The real solution lies in parents, teachers and others working with young people to teach them about sexual health and relationships as well as respect for members of the opposite sex. Learning to have a healthy attitude toward sex and approaching intimacy with another person with sensitivity and empathy would make the difference.

Hence, the emphasis should be on education, advice and support rather than crude and ineffective porn filters.

3 Responses to “Are Cameron’s porn filters ineffective?”

  1. Chris Puttick

    Porn is the wrong target, it’s an end-point of a process. What is needed are filters that deal with content on an age-appropriate basis, managed by the those responsible for the child.

  2. John Carr

    All that the ISPs are doing is making it easier for parents who want filters to be able to turn them on. If they don’t want the filters a mouse click or two is all that’s needed. What’s wrong with that?

    It is not a question of either using filters or focusing on education. We need both. Ofcom data published last October showed that 37% of 3-4 year olds are going online. After the Christmas splurge on new, low-cost internet enabled tablets my guess is we’ll be nearer 50% and moving upwards.

    How do you “educate” 3-4 year olds? Filters help parents keep some of the worst stuff from their children’s screens. They do not replace parents. And as for “lulling parents into a false sense of security”, we’ve lived with a generation of “unlulled” parents and that hasn’t worked out too well.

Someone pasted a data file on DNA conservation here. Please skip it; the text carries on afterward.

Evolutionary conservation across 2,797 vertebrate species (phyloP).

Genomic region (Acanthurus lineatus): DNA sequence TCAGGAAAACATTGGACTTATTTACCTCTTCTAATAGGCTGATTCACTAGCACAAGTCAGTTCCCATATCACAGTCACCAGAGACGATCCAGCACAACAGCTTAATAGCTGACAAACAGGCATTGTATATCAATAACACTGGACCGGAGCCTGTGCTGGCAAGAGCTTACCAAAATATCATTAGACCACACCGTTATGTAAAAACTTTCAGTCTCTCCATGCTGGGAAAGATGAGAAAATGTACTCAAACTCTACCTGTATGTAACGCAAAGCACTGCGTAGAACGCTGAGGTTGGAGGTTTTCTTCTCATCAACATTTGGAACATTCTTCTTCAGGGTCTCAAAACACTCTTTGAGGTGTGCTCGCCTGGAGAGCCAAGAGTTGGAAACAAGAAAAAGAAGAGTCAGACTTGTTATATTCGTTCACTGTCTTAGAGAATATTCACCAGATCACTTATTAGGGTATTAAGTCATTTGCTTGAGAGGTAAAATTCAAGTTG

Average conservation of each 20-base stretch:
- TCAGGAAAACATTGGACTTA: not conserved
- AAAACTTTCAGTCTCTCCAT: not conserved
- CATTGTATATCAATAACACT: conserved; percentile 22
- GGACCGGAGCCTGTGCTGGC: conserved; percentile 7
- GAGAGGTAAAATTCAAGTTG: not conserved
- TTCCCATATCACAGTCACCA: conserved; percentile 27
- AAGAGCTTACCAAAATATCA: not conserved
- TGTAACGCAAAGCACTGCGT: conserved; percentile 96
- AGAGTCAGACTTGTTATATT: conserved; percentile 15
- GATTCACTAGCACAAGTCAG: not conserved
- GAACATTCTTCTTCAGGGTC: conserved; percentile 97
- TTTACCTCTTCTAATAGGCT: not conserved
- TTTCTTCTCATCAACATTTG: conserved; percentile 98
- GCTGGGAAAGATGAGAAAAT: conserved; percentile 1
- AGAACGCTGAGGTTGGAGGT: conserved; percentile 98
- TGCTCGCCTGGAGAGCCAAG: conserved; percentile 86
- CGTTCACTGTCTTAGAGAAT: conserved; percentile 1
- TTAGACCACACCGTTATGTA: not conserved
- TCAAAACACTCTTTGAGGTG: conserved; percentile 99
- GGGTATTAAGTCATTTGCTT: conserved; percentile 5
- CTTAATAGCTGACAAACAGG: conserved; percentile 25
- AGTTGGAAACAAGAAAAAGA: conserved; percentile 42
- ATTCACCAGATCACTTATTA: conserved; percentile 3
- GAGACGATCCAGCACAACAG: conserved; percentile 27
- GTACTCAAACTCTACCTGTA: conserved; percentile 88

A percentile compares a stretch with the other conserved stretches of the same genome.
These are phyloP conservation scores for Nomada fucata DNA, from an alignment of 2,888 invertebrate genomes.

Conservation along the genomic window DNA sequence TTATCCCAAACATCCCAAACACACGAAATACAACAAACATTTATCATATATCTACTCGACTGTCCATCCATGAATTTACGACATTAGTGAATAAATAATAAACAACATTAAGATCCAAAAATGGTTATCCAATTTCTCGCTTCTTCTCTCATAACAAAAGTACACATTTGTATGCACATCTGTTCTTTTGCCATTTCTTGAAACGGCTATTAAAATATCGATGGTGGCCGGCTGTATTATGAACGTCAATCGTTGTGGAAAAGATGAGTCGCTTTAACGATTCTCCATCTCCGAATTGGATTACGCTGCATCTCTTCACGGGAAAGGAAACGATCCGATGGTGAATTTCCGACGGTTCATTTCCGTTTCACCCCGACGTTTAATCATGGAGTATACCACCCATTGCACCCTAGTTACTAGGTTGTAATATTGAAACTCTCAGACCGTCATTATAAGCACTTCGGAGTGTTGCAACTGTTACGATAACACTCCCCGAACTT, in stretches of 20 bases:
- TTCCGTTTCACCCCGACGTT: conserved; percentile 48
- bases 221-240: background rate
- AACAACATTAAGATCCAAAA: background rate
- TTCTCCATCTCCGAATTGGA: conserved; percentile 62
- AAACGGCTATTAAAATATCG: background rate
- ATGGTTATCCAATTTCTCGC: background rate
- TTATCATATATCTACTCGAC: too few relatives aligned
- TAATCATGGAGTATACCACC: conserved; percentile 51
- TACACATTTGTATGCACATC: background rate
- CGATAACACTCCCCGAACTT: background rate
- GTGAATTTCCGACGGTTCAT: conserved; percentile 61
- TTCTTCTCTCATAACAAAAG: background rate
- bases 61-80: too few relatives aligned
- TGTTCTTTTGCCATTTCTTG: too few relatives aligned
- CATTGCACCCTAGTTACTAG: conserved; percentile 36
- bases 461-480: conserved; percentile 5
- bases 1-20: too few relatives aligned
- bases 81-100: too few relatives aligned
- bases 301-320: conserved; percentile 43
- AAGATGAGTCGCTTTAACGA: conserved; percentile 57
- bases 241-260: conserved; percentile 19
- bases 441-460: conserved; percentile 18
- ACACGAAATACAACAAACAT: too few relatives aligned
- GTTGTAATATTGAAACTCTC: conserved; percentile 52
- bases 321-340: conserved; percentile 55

This is an experiment to see if we can do things differently and better.Or do we simply start finger-wagging and tell parents they must always sit with their child when they go online? That is not going to happen.

    No software is perfect. Filters are no exception to that rule. Stupid decisions which result in web sites being wrongly classified by the filters can be easily and quickly corrected.

    This is not Cameron-imposed censorship. Nothing that is currently on the internet will disappear. It’s all still there. Moreover the Labour Party backs the initiative, as do several civil society organizations. I repeat, this is an experiment to see if filters can help busy parents in the digital age. We should give it a chance and not be fooled by Tim Farron’s internal LibDem party-politicking.

  3. redgrouper

    If a site is blocked to you then it might as well not be on the Internet as you will not be able to see it. The providers are not making it easier for people to use the filters. They are forcing them to make a decision to turn them off if they don’t want them as they are pre- ticked. Many people will be afraid to turn off the filters in case they are identified as being a bad parent or someone who wants to look at socially disapproved of material when in fact they may just want to get unfiltered Internet access. The technology is prone to abuse to selectively filter certain sites for commercial gain or political manipulation. The filters are designed by a Chinese company with strong ties to the Chinese Government and who have been under investigation for possible involvement in spying. There is no legal remedy for sites unfairly filtered out and no list of what sites are filtered and why.
    The policy is paving the way for compulsory censorship. How long to you you think the unticking option will last?